Open Access

Cytotoxic edema and diffusion restriction as an early pathoradiologic marker in canavan disease: case report and review of the literature

  • Steven T. Merrill1,
  • Gary R. Nelson2,
  • Nicola Longo3, 4 and
  • Joshua L. Bonkowsky2, 4Email author
Orphanet Journal of Rare Diseases201611:169

https://doi.org/10.1186/s13023-016-0549-1

Received: 13 September 2016

Accepted: 29 November 2016

Published: 7 December 2016

Abstract

Background

Canavan disease is a devastating autosomal recessive leukodystrophy leading to spongiform degeneration of the white matter. There is no cure or treatment for Canavan disease, and disease progression is poorly understood.

Results

We report a new presentation of a patient found to have Canavan disease; brain magnetic resonance imaging (MRI) revealed white matter cytotoxic edema, indicative of an acute active destructive process. We performed a comprehensive review of published cases of Canavan disease reporting brain MRI findings, and found that cytotoxic brain edema is frequently reported in early Canavan disease.

Conclusions

Our results and the literature review support the notion of an acute phase in Canavan disease progression. These findings suggest that there is a window available for therapeutic intervention and support the need for early identification of patients with Canavan disease.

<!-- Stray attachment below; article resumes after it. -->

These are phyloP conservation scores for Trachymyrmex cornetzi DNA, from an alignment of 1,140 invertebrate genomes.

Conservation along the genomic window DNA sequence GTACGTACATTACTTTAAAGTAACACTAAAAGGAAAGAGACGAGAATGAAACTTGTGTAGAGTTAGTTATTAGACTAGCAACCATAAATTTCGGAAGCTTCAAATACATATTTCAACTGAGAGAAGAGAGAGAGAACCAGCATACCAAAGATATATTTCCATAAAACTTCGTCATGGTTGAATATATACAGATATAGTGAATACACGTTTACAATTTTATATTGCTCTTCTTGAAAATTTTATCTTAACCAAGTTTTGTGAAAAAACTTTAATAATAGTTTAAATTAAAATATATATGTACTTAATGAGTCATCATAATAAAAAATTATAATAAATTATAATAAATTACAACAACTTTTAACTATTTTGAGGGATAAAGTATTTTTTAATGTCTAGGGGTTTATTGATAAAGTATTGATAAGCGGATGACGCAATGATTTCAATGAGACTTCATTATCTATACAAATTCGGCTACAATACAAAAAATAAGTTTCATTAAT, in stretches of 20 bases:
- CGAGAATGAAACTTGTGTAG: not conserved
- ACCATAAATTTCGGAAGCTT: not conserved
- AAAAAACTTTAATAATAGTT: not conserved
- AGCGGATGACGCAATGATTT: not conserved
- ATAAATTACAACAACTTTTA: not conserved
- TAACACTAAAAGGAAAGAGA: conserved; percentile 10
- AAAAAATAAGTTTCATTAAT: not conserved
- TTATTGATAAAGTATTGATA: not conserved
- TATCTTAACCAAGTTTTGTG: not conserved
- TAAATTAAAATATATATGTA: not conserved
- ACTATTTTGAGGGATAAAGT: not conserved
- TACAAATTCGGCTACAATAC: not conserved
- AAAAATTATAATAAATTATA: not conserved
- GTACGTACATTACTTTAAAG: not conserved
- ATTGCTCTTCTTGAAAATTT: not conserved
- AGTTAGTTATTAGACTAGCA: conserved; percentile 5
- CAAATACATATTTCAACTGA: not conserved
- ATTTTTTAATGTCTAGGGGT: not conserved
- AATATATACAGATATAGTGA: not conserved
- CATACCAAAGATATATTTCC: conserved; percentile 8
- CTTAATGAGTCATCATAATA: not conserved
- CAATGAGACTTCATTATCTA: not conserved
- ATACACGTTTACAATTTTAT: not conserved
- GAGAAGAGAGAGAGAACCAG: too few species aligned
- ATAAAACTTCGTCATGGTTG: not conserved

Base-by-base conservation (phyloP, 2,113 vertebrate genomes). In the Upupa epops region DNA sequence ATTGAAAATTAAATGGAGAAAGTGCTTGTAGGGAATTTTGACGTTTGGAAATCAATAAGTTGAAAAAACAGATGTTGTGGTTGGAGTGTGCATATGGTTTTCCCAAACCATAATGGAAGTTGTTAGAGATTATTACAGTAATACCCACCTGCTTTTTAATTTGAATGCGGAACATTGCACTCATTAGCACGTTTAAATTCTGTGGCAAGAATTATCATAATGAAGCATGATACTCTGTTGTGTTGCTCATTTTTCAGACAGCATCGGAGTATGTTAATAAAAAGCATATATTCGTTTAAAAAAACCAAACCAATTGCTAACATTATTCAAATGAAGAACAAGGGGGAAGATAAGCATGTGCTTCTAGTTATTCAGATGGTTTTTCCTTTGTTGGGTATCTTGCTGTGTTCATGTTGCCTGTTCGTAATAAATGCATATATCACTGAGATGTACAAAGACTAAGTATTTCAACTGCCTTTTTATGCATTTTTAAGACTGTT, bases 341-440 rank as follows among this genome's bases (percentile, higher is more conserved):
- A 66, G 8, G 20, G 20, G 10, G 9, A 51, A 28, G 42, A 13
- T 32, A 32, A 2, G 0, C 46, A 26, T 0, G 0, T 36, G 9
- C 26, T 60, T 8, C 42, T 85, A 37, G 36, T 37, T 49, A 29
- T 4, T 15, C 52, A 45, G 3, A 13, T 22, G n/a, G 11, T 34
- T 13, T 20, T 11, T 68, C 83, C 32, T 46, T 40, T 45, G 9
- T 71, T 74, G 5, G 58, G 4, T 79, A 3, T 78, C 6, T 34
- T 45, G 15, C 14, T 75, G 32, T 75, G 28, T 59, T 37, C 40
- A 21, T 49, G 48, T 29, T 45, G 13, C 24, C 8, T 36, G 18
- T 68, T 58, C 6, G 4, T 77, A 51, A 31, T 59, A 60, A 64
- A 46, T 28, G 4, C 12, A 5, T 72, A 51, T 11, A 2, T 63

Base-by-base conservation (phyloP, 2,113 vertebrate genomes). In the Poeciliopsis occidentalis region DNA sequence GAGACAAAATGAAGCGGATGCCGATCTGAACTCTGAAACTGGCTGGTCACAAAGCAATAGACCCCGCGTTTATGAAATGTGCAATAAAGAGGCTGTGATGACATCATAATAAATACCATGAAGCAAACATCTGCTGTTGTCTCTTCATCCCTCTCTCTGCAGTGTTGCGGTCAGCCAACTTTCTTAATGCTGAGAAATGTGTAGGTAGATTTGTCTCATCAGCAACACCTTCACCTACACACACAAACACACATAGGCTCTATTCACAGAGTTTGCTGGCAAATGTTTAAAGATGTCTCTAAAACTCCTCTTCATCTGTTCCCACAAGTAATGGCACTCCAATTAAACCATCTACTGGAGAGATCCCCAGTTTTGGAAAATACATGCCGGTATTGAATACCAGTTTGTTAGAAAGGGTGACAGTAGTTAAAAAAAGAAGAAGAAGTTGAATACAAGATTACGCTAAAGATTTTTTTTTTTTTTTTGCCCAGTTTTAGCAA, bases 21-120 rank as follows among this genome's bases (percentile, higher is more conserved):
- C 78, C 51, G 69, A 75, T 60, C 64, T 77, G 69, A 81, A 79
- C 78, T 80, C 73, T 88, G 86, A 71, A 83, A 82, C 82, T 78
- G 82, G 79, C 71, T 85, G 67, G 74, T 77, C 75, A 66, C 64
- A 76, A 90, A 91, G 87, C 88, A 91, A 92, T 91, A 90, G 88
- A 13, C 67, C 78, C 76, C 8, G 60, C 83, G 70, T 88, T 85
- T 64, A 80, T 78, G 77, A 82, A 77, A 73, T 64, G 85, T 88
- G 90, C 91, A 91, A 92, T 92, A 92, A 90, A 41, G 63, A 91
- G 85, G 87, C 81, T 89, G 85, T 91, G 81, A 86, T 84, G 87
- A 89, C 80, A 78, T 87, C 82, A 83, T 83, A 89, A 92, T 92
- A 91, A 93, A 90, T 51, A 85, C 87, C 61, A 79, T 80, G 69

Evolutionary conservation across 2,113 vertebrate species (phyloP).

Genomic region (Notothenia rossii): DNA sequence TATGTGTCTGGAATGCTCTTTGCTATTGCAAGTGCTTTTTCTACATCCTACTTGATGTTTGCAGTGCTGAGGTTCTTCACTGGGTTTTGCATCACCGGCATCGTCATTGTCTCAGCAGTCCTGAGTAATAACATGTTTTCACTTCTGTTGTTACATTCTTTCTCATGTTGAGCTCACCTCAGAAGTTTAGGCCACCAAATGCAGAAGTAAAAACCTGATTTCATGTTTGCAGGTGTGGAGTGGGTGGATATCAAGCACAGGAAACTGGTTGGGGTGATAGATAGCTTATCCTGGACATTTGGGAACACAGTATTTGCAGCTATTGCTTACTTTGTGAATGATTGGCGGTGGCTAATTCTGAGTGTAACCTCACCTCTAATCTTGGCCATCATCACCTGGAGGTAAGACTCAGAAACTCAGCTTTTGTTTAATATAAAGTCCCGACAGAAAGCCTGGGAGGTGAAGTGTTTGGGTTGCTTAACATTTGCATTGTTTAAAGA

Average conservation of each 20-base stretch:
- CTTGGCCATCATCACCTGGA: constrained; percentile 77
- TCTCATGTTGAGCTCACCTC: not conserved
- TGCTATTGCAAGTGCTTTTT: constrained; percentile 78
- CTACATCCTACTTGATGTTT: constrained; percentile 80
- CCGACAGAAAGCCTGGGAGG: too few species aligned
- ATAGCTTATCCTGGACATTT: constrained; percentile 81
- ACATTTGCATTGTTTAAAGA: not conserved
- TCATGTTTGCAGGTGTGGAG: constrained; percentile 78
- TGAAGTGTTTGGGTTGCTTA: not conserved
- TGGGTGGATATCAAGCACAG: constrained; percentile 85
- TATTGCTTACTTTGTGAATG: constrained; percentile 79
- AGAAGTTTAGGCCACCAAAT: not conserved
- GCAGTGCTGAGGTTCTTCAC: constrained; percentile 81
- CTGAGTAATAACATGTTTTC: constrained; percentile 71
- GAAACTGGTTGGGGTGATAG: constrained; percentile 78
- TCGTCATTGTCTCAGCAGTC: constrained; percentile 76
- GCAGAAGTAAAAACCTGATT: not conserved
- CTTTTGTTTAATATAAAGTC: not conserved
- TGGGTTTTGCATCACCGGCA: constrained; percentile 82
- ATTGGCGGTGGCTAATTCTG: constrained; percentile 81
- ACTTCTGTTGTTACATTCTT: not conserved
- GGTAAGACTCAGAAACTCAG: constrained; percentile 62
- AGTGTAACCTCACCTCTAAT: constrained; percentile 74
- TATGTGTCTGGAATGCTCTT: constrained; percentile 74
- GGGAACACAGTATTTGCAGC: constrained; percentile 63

Keywords

LeukodystrophyCanavan diseaseMRIDiffusion restrictionCytotoxic edema

Background

Canavan disease is a devastating autosomal recessive leukodystrophy leading to spongiform degeneration of the white matter [1]. Deficient aspartoacylase activity from mutations in ASPA lead to accumulation of N-acetylaspartic acid (NAA) in the brain, myelin loss [2, 3], and NAA acidemia with elevated levels of NAA present in cerebrospinal fluid, blood, and urine [4]. Patients with Canavan disease typically present with developmental delay, focal neurological signs, macrocephaly, and even neurological deterioration in the first year of life [5]. There is no cure or treatment for Canavan disease, and disease progression is poorly understood. Magnetic resonance imaging (MRI) of the brain can be diagnostic, based on the presence of diffuse symmetric T2 hyperintense signal in the cortical white matter and basal ganglia with an accompanying elevated NAA peak seen on magnetic resonance spectroscopy (MRS) [6, 7].

We report a patient presenting with brain MRI white matter cytotoxic edema, indicative of an acute active destructive process, who was found to have Canavan disease. Review of the literature suggests that cytotoxic edema is a common finding in early Canavan disease, and supports the potential for a therapeutic window of intervention.

Methods

A ten-week old boy presented with episodes of right pendular horizontal nystagmus lasting two to three seconds. He had been born full term following an uncomplicated pregnancy to nonconsanguineous Caucasian parents. Vitals and general physical exam were unremarkable and head circumference was at the 63rd percentile. Neurologic examination was notable for a lack of visual tracking, central hypotonia, limb hyperreflexia, and choreiform limb movements.

We conducted PubMed searches for the terms “Canavan” and “MRI” or “Canavan” and “diffusion” to identify potential relevant publications. Identified publications were reviewed for relevant cases involving cytotoxic edema on brain MRI and data were extracted (STM and JLB).

Results